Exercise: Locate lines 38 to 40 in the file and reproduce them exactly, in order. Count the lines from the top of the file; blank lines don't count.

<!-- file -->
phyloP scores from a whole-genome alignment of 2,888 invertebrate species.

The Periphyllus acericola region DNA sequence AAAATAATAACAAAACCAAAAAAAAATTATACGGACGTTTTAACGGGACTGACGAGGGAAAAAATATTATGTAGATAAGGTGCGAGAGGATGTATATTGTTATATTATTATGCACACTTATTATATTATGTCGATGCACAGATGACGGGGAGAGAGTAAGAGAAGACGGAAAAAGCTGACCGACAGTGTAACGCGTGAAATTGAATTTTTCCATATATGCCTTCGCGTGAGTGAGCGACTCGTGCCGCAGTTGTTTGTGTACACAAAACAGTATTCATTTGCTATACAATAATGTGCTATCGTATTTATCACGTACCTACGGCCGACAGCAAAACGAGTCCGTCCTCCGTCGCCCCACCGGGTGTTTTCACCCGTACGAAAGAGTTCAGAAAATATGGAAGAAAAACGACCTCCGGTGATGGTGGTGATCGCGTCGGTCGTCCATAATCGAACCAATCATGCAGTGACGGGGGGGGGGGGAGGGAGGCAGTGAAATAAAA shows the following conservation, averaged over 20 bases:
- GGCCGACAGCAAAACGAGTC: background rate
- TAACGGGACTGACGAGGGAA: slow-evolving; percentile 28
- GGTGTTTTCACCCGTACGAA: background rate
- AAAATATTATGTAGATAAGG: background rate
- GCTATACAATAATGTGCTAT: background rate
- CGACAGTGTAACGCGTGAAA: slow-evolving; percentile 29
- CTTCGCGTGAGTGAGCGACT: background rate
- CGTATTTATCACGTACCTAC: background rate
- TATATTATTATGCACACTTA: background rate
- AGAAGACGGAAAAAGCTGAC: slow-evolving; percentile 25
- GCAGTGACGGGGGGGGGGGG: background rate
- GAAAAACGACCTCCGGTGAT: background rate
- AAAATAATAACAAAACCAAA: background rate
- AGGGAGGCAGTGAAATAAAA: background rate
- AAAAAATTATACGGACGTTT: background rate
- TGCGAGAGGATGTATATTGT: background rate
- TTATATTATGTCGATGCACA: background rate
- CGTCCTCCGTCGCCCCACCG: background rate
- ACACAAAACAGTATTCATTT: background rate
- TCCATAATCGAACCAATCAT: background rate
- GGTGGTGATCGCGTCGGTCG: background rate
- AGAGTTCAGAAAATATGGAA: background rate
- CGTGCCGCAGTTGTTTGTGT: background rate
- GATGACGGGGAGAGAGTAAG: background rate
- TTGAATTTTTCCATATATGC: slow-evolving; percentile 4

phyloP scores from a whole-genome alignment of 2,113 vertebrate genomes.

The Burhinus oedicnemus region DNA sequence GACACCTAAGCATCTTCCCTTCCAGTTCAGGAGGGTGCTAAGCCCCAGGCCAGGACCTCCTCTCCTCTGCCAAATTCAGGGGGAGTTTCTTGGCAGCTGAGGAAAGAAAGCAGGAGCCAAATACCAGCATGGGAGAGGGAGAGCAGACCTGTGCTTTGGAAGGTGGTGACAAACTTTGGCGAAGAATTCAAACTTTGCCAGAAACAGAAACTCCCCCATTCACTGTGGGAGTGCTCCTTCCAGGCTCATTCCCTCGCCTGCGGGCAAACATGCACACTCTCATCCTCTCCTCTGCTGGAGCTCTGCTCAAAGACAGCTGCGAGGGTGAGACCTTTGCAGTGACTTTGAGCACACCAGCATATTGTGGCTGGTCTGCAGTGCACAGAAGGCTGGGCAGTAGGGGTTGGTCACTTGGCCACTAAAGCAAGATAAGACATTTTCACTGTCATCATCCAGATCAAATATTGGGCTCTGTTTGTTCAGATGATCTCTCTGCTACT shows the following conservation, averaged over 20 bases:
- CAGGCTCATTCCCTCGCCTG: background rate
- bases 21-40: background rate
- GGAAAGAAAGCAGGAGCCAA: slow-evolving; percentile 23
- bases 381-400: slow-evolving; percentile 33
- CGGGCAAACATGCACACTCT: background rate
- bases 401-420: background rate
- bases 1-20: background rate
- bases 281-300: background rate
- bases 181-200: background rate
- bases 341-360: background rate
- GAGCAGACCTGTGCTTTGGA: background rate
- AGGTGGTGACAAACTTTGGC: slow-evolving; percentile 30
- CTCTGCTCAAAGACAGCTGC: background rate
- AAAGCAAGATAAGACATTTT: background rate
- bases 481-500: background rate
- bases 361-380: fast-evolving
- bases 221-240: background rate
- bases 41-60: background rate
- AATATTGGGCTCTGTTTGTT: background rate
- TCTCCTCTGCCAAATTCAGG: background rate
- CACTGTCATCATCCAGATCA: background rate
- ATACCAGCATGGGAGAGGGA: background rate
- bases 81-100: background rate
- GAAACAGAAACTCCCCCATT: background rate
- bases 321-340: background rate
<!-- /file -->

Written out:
- bases 181-200: background rate
- bases 341-360: background rate
- GAGCAGACCTGTGCTTTGGA: background rate